Anyone who is responsible for driving a goods vehicle in the UK needs to understand driving hour limits and how the law enforces rest hours. Anyone who is driving under these circumstances and do not know these laws will find it necessary to learn them as quickly as possible because a failure to follow them could cause significant problems. The regulations are there not only for your safety but also for the others on the road with you. If you are an HGV driver and driving an HGV when you are too tired to do so then your vehicle can quickly become a weapon capable of killing someone. It is, therefore, necessary for all HGV drivers to follow these rules and to take them seriously.
The 3 Sets of Driving Hours Rules
The information herein is provided based on our understanding of the rules which are determined and implemented by the Department of Transport. It is your responsibility to read and understand the rules fully. The 3 sets of rules to be aware of include the GB domestic rules as well as the AETR rules and the EU rules. Each group of rules are independent and separate and you will need to understand which applies to you.
If you are making international trips, then the rules that apply to you will either fall under the EU rules or the AETR rules. It is important to note that it makes no difference whether you’re using your goods vehicle for commercial or private purposes because the rules will still apply to you. We will now take a look at some of the most important aspects of the EU driving rules.
What Are the Daily Driving Limits?
1. The rules require that you do not drive over 9 hours a day. The exception to this is that twice a week you are allowed to drive for up to 10 hours.
2. You are only allowed to drive a maximum of 56 hours in a week.
3. Over any two-week period of time, your hours cannot accumulate to more than 90 hours.
You are required to use a tachograph to record all of your driving time and it must be given to your employer. Now the rules on rest and breaks required by EU.
1. You are required to rest at least 11 hours every day. The exception to this allows you to rest only 9 hours a day 3 days over any two-week period.
2. Once you have been driving a maximum of 4 1/2 hours, you are required to take a 45-minute break.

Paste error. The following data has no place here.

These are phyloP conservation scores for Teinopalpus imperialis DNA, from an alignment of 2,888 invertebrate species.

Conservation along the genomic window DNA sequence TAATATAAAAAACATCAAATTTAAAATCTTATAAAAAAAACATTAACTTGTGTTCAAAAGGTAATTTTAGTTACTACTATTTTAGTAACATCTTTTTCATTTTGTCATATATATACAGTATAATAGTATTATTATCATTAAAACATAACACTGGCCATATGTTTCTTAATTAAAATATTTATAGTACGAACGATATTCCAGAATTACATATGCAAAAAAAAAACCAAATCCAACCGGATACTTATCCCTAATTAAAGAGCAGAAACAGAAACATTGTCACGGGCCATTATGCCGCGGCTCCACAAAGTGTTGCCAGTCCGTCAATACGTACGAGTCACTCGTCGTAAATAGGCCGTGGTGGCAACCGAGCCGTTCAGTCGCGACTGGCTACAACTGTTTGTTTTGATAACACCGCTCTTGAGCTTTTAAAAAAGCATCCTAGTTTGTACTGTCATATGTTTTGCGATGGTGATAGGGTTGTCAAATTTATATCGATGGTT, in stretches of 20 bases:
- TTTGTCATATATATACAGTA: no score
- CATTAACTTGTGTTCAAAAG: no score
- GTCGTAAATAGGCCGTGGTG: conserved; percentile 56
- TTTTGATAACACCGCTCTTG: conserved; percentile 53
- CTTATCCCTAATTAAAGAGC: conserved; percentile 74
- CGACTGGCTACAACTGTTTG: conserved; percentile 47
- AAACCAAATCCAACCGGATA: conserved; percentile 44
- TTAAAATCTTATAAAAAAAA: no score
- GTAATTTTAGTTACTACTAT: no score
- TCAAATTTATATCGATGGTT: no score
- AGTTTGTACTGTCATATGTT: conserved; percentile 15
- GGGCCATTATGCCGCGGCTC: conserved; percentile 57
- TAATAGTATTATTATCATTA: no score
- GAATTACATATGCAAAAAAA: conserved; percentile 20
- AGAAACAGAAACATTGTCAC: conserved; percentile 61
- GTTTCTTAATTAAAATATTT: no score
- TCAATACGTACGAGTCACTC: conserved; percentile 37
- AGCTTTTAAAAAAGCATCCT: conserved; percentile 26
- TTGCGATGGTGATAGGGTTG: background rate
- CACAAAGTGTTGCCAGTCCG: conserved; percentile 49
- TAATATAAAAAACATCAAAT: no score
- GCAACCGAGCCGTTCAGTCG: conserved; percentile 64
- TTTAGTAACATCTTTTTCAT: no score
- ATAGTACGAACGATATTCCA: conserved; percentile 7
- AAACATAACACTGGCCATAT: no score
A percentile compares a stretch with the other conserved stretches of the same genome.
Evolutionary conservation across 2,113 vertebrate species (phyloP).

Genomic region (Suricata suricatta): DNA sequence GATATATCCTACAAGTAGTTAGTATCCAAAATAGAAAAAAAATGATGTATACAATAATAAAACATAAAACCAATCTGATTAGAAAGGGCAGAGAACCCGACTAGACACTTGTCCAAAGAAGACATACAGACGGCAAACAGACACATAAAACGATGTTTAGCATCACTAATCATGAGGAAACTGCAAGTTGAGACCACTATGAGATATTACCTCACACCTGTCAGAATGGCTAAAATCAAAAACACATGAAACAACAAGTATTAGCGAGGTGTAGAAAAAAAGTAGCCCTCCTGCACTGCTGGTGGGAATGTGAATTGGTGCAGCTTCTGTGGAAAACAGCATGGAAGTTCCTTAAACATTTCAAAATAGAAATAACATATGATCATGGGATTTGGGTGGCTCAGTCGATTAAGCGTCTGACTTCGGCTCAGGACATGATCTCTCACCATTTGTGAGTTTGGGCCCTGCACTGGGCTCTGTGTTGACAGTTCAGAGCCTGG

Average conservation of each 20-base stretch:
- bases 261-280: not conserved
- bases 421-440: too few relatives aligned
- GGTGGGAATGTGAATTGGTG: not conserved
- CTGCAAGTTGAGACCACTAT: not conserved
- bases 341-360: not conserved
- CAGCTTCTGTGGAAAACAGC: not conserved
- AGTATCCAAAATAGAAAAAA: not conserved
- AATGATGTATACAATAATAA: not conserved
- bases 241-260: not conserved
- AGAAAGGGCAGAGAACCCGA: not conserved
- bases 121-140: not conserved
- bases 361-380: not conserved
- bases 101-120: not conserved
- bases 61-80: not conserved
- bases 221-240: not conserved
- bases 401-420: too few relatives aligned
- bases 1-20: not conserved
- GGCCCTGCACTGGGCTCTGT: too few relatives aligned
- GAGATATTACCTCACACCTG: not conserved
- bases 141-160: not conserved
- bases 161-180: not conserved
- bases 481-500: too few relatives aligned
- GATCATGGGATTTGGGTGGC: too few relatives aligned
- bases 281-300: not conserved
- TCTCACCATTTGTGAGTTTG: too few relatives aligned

3. You are required to take a 45-hour break that is uninterrupted every other week and on the opposite weeks, you’re allowed to break for only 24 hours.
As an employer, you are equally responsible for monitoring your employees and ensuring that they don’t go over driving limits. Employers must maintain a full two years of recorded work time on all employees.
The DVSA is the agency that regulates and enforces these rules. Here are some of the things that can happen if you’re found to have broken them.
1. A notice to improve. This will state any changes they require you to make and you must do it by the date they indicate.
2. A notice of probation. If you receive this, then it means you must immediately stop whatever dangerous activity you were found doing. It requires that you immediately begin to comply with the rules.
DVSA does its best to be fair and reasonable in its enforcement of these rules. The most formal actions are usually not taken unless a person proves to be a serious and persistent offender. We recommend that you follow the rules and don’t ever break them.
Occasionally, the rules do have exemptions such as the relaxation for the Calius Industrial action or the Forth Road Bridge closure. It is up to you to find if there are any rules that have been given some type of relaxation if you ever find yourself potentially on the wrong side of the rules.
Some people have accused the EU of enacting certain legislation that only benefits a select few countries in Europe. The majority of people that are actually in the industry of hauling goods feel that these rules are different. The use of the tachograph and the rules drivers are required to follow have often benefited HGV drivers in the UK. To drive safely, it is necessary to control how much rest time a driver must take because without them the driver is more likely to drive beyond their limits which makes them a danger to all others on the road.